**Yes, Nirvana sold a tonne of records too but he famously decried Pearl Jam’s music as commercial / jock music

 

Least to Most: Pearl Jam – Yield

“There was probably a middle period where we didn’t write so much. The middle records. Maybe the third record, I think I was just writing a bunch of songs on guitar myself. But now it’s, like, a total collective. It’s all of us in there with our hammers and claws, banging it out.”
Eddie Vedder

There’s so much to love about Pearl Jam’s fifth studio album, Yield. As Vedder was keen to point out at the time of the album’s release – it marked a return to a more collaborative approach to songwriting that had been missing (though not perhaps to the degree as that opening quote suggests) from the band’s previous two albums. In fact, Yield features only two songs solely written by Vedder, making it their most collaborative effort since Vs and one that would only later be matched by Pearl Jam.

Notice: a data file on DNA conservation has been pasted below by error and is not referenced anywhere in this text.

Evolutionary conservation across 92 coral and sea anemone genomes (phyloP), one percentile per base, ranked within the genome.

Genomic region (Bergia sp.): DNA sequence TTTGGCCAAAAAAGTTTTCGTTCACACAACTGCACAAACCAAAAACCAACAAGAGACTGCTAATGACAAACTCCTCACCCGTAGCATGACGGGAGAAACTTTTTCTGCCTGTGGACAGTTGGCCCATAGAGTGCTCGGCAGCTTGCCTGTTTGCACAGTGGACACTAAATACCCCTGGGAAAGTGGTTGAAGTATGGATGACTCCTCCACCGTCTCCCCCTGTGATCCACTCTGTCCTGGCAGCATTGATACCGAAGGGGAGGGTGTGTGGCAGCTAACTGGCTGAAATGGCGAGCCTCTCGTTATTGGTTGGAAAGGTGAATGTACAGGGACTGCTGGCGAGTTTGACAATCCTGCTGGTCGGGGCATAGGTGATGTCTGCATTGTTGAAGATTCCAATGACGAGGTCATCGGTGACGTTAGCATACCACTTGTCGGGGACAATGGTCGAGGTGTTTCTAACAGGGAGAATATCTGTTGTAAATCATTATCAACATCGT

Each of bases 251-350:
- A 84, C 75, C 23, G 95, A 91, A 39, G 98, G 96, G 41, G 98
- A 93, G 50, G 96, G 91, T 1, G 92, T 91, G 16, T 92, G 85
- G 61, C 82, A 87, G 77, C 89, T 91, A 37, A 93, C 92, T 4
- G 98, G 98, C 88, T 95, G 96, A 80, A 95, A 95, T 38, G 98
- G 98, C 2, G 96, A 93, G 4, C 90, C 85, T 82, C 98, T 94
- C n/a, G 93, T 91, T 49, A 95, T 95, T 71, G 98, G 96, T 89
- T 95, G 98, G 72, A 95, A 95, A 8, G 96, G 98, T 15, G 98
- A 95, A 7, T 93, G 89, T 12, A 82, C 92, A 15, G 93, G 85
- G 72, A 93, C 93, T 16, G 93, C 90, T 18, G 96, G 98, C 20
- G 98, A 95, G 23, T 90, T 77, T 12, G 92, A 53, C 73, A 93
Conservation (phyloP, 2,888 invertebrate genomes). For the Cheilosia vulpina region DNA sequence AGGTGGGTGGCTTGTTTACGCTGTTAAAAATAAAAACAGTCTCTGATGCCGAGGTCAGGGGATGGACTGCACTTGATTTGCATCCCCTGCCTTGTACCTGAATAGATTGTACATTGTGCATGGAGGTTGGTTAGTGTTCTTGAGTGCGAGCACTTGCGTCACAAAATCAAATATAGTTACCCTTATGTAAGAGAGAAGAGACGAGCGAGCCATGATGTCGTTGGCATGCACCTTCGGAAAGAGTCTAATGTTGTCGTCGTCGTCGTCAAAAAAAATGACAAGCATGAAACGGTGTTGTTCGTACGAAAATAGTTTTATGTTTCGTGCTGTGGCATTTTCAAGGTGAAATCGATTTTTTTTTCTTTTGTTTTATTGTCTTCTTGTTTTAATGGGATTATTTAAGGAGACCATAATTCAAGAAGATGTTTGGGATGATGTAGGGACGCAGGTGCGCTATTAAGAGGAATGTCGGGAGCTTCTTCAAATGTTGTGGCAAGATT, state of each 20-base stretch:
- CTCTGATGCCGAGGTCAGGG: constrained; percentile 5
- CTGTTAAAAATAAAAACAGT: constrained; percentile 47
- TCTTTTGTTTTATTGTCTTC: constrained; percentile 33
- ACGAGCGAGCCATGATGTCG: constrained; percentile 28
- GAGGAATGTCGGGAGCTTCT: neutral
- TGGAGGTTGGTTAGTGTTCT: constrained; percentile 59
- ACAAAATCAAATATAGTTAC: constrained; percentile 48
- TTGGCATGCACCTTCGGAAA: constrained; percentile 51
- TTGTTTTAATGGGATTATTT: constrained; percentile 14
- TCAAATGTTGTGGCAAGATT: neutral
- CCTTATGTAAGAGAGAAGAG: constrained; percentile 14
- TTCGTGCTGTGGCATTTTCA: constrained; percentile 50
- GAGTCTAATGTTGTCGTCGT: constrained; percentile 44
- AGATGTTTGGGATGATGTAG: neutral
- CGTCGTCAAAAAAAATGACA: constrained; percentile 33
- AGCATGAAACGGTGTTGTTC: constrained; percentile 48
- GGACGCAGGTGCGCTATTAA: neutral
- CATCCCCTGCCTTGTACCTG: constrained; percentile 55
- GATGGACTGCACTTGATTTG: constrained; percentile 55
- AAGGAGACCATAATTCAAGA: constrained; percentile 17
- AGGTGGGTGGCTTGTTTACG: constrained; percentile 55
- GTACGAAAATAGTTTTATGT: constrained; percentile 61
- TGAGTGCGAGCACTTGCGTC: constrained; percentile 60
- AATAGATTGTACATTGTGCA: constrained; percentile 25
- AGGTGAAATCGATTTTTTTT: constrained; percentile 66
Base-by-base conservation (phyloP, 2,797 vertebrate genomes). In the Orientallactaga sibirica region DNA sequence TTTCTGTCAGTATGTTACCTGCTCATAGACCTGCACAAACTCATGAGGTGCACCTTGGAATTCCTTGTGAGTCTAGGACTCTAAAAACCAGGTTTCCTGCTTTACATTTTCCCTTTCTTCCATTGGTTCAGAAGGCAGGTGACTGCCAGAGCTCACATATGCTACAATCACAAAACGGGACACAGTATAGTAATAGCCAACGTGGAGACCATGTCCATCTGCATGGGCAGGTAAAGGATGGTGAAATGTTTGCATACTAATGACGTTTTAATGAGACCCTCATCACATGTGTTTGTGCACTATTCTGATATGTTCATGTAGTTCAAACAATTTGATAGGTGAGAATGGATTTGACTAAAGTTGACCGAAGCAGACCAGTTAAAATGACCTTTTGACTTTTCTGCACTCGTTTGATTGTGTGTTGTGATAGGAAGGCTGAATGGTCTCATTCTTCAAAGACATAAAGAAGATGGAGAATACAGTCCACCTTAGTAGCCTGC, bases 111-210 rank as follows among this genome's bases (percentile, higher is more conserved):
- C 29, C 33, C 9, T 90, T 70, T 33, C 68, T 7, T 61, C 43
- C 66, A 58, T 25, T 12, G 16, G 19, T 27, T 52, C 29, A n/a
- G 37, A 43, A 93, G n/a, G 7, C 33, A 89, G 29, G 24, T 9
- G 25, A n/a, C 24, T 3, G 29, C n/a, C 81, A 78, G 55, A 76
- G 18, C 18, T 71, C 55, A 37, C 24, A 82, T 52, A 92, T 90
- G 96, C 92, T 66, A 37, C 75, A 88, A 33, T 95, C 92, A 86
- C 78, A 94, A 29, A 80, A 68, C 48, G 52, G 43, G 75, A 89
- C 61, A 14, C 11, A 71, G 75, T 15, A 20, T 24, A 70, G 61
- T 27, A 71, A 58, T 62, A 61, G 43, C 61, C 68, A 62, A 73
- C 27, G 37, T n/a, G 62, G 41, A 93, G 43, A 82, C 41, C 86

So what changed? “I remember there being a stressful conversation, bordering on an argument…. we had to tun a corner on people relating to whatever they wrote as being a song, and not just a riff. It had to have space. It had to have to allow another part, which might potentially be an important part.” It took a while, from Vedder’s point of view, but by the time of Yield, drummer Jack Irons noticed a a movement toward having everybody participate more.” Ed’s call for more complete ideas to be bought to the table – I’m guessing that penning a fifth album in six years was starting to feel daunting- meant that for the first time on a Pearl Jam album (with the exception of No Code‘s ‘Mankind’) the “all lyrics by Eddie Vedder” label was missing: Gossard and Amend both contributed two songs apiece with music and lyrics, including one of my favourite Pearl Jam songs, ‘Low Light’ – a Jeff Ament composition:

All this means that the album has a real blend of styles yet remains one of their most cohesive and accessible albums. Partly, if not totally looking at the couple that followed sound-wise, to the decision to ultimately get Brendan O’Brien involved again. Well… turns out it wasn’t their decision and that’s something else I love about this album.